Rand Paul

Paul Introduced Legislation That Would Repeal Dodd-Frank.  According to the office of Senator Rand Paul, his FY 2014 budget “Repeals Obamacare and Dodd-Frank.” [Office of Senator Rand Paul, 5/22/13]

Carly Fiorina

Fiorina: ‘We Should Get Rid Of Dodd-Frank And Start Again,’ According to The Hill, “Likely GOP presidential candidate Carly Fiorina wants to abolish the sweeping Wall Street reform law. The former Hewlett-Packard CEO told The Hill that if she were elected president, she’d nix the 2010 Dodd-Frank legislation entirely and begin anew. ‘We should get rid of Dodd-Frank and start again,’ Fiorina told The Hill. Fiorina argues the law will do little to prevent another financial crisis and has instead introduced regulations that are holding back the economy.” [The Hill, 4/9/15]

Chris Christie

Christie Attacked Dodd-Frank As “Increasing The Too Big To Fail Problem” And “Hurt[ing] Main Street.”  While appearing at an event in New Hampshire, Chris Christie said, “It is not just access to equity for small and medium-sized businesses that is a problem. Dodd-Frank has hurt Main Street; credit is not flowing to middle America. The percentage of banks’ balance sheets devoted to making loans and leases is at its lowest level since 1978 — again, back to the Jimmy Carter era. And the number of banks in the United States has actually shrunk to its lowest level in over a century. So even while Dodd-Frank had the effect of increasing the too big to fail problem by concentrating the power of the big banks, it has actually curtailed lending to small business by the smaller banks who are economically vital.” [, 5/12/15]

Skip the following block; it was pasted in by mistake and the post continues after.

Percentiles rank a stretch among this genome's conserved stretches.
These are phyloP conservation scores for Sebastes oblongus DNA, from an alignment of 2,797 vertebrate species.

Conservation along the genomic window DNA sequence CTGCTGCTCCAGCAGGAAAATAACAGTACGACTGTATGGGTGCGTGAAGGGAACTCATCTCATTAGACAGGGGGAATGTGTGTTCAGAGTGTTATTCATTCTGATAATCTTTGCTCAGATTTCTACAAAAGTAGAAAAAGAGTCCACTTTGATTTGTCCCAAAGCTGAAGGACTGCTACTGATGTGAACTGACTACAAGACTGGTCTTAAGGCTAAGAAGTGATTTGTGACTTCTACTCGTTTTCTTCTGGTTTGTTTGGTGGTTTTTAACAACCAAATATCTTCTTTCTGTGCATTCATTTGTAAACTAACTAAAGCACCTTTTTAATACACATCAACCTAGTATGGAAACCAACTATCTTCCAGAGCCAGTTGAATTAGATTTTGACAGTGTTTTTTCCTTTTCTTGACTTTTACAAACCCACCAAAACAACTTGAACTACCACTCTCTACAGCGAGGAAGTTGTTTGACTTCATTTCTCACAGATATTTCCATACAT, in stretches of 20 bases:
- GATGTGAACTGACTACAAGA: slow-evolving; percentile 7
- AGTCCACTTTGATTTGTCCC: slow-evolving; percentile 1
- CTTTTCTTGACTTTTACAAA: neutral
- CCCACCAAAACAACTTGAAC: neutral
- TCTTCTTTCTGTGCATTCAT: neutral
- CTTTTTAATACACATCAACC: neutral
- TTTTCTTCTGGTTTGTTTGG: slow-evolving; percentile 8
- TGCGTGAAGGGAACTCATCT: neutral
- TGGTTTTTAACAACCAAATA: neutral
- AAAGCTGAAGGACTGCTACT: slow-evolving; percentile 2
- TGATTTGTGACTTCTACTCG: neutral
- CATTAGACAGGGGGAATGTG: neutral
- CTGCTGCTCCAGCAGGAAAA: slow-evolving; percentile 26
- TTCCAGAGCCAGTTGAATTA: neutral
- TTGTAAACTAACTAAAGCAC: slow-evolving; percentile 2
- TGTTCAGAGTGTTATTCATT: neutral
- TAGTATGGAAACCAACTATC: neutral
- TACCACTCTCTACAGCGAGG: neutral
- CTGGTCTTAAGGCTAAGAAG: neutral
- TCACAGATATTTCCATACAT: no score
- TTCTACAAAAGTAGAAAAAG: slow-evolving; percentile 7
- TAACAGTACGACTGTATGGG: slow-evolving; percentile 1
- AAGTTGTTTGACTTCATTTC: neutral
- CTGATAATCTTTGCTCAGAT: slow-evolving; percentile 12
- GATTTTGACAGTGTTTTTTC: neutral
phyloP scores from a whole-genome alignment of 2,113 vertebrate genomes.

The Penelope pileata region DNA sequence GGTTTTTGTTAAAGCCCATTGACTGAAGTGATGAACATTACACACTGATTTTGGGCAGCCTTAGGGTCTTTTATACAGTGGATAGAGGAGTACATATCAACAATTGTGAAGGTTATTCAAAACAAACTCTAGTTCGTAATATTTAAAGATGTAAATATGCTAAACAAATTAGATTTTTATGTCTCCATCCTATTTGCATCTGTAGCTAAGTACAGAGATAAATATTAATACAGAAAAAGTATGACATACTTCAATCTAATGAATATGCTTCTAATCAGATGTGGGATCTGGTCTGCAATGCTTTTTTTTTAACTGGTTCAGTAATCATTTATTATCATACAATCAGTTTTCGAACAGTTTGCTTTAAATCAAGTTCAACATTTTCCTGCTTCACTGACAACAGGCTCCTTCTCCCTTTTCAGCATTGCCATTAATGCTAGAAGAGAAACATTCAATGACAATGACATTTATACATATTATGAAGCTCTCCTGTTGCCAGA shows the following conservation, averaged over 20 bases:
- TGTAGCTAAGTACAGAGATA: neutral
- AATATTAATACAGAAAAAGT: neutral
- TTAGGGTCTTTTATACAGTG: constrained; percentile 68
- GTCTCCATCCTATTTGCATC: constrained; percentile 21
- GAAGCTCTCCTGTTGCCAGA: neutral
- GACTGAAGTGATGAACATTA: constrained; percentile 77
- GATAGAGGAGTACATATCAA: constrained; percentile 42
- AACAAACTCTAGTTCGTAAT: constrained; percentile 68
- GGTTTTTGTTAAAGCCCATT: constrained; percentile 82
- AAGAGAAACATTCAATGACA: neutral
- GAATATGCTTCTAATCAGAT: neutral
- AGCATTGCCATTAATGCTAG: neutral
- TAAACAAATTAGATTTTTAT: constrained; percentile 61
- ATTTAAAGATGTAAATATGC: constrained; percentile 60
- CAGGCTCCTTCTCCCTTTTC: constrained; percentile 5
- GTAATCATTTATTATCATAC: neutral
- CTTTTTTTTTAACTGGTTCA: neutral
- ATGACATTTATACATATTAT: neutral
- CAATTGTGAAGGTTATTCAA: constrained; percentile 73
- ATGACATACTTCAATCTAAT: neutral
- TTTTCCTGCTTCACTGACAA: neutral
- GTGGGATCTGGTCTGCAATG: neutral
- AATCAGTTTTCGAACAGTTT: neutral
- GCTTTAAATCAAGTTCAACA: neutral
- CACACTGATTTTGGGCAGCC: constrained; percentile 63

Mike Huckabee

Mike Huckabee Called Dodd-Frank A “Terrible Idea” And Said He Would “Get Rid Of” It. According to CNBC, when asked about Dodd-Frank, Huckabee said, “Terrible idea. Do something that affected the people who messed up. Dodd-Frank didn’t really affect the big banks. They’re bigger now than they’ve ever been. We reformed nothing. They’re still playing games with derivatives, still playing the games, turning Wall Street into a casino. What I would do is get rid of Dodd-Frank, which (would put) the power back in community banks. Dodd-Frank has punished the banks that never created the problem.” [CNBC, 10/16/15]

Published: Oct 28, 2015